March 6 (Bloomberg) -- The European Central Bank’s balance sheet surged to a record 3.02 trillion euros ($3.96 trillion) last week, 31 percent bigger than the German economy, after a second tranche of three-year loans.
Lending to euro-area banks jumped 310.7 billion euros to 1.13 trillion euros in the week ended March 2, the Frankfurt-based ECB said in a statement today. The balance sheet gained 330.6 billion euros in the week. It is now more than a third bigger than the U.S. Federal Reserve’s $2.9 trillion and eclipses the 2.3 trillion-euro gross domestic product of Germany, the world’s fourth largest economy.
The ECB last week awarded banks 529.5 billion euros for three years in the biggest single refinancing operation in its history, adding to the 489 billion euros it lent in December. The flood of money, which aims to combat Europe’s sovereign debt crisis by unlocking credit for companies and households, has increased the risk exposure of the 17 euro-area central banks that together with the ECB comprise the Eurosystem.
“With the dramatic expansion of its balance sheet since last summer, the ECB has become the most active central bank in the world,” said Klaus Baader, chief euro-area economist at Societe Generale in London. “The ECB’s measures are absolutely justified, but it has to be aware of the risks on its balance sheet and think of an exit strategy.”
The euro extended its drop and traded at $1.3121 at 3:25 p.m. in Frankfurt. European stocks fell, taking the decline on the Stoxx Europe 600 Index to 2 percent today.
The balance sheet has swelled by more than 1 trillion euros since mid July as the debt crisis made banks wary of lending to each other, forcing the ECB to provide additional liquidity and step into bond markets with its asset-purchase program.
The balance sheet records all the assets and liabilities on the books of the ECB and the central banks of the euro area, which conduct market operations on the ECB’s behalf.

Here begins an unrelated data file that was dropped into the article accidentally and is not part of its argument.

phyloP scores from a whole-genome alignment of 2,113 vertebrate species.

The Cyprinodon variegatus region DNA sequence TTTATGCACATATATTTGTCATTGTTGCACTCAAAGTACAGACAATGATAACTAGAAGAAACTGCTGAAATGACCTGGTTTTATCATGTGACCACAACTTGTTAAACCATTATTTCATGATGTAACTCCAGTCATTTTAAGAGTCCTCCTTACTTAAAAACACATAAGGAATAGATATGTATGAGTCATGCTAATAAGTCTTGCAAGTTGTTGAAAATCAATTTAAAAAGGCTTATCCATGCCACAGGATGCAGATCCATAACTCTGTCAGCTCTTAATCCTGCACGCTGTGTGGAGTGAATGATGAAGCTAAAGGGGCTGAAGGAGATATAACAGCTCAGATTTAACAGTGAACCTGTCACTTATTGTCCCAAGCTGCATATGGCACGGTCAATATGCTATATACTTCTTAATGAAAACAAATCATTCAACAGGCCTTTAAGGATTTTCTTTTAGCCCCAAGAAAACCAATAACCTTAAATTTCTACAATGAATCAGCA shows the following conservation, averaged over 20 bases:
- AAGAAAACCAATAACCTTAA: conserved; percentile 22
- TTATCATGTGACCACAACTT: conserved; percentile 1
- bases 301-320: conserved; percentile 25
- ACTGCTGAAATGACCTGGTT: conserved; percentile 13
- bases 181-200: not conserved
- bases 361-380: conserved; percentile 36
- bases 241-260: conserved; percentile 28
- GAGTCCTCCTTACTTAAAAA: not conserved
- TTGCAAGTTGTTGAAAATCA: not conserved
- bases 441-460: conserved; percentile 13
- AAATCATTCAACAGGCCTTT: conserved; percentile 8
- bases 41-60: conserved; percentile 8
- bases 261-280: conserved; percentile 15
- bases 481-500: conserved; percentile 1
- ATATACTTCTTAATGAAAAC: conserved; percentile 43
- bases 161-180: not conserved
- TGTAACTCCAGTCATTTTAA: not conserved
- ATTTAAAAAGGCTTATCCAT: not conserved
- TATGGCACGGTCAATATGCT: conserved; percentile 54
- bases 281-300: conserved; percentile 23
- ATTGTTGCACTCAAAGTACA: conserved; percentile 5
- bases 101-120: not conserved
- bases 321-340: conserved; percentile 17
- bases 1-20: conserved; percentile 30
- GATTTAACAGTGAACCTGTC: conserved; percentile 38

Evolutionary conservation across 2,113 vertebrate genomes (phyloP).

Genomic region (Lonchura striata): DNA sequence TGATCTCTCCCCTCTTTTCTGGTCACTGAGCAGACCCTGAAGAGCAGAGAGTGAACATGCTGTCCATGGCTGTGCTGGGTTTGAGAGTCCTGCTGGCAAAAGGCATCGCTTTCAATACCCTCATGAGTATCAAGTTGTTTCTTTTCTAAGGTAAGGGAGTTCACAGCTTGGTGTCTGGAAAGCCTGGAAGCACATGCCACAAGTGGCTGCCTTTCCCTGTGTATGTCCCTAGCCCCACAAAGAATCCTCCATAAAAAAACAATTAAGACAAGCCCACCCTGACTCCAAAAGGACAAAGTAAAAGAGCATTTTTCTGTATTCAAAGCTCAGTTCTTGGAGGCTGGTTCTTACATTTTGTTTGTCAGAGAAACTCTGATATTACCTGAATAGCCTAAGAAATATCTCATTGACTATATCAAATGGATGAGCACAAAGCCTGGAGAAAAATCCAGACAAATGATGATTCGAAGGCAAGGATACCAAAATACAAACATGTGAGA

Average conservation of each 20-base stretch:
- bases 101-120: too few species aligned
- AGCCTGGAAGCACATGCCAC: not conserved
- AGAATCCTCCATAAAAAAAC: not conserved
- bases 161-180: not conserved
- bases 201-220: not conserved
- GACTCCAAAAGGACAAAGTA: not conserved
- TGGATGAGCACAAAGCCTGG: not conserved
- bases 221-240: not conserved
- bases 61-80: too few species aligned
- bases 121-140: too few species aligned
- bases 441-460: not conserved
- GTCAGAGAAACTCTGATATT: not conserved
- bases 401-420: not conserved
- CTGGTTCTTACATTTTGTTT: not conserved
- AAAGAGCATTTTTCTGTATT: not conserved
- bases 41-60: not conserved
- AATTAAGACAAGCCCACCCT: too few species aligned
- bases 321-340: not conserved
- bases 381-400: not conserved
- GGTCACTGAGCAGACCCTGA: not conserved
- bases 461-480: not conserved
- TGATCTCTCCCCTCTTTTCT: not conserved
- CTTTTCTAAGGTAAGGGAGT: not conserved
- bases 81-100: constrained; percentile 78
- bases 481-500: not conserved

ECB council member Jens Weidmann, who heads Germany’s Bundesbank, said the unprecedented three-year loans are “at the limits” of the central bank’s mandate and warned of “substantial risks,” Spiegel magazine reported on March 3.
The ECB has loosened rules on the collateral it accepts against loans, increasing the risk that taxpayers would have to foot the bill if a bank defaults. The lending could also discourage banks and governments from implementing reforms, or even fuel inflation.
Bond and equity markets have rallied since the ECB’s first three-year loan in December, suggesting banks are investing at least some of the money in higher yielding assets. That’s helped ease concern about a credit crunch and won governments time to agree on measures to contain the debt crisis.
European leaders on March 2 signed a German-inspired deficit-control treaty to increase fiscal discipline. With a second Greek aid package wrapped up and the euro region slipping into recession, the leaders also committed to a pro-growth agenda. The euro-area economy will contract 0.3 percent this year, according to the European Commission.
“Central bank liquidity buys politicians time,” said Stephen Gallo, head of market analysis at Schneider Foreign Exchange in London. If they fail to use it wisely, “history will likely judge the damage done by central bank liquidity injected today as irreparable,” he said.
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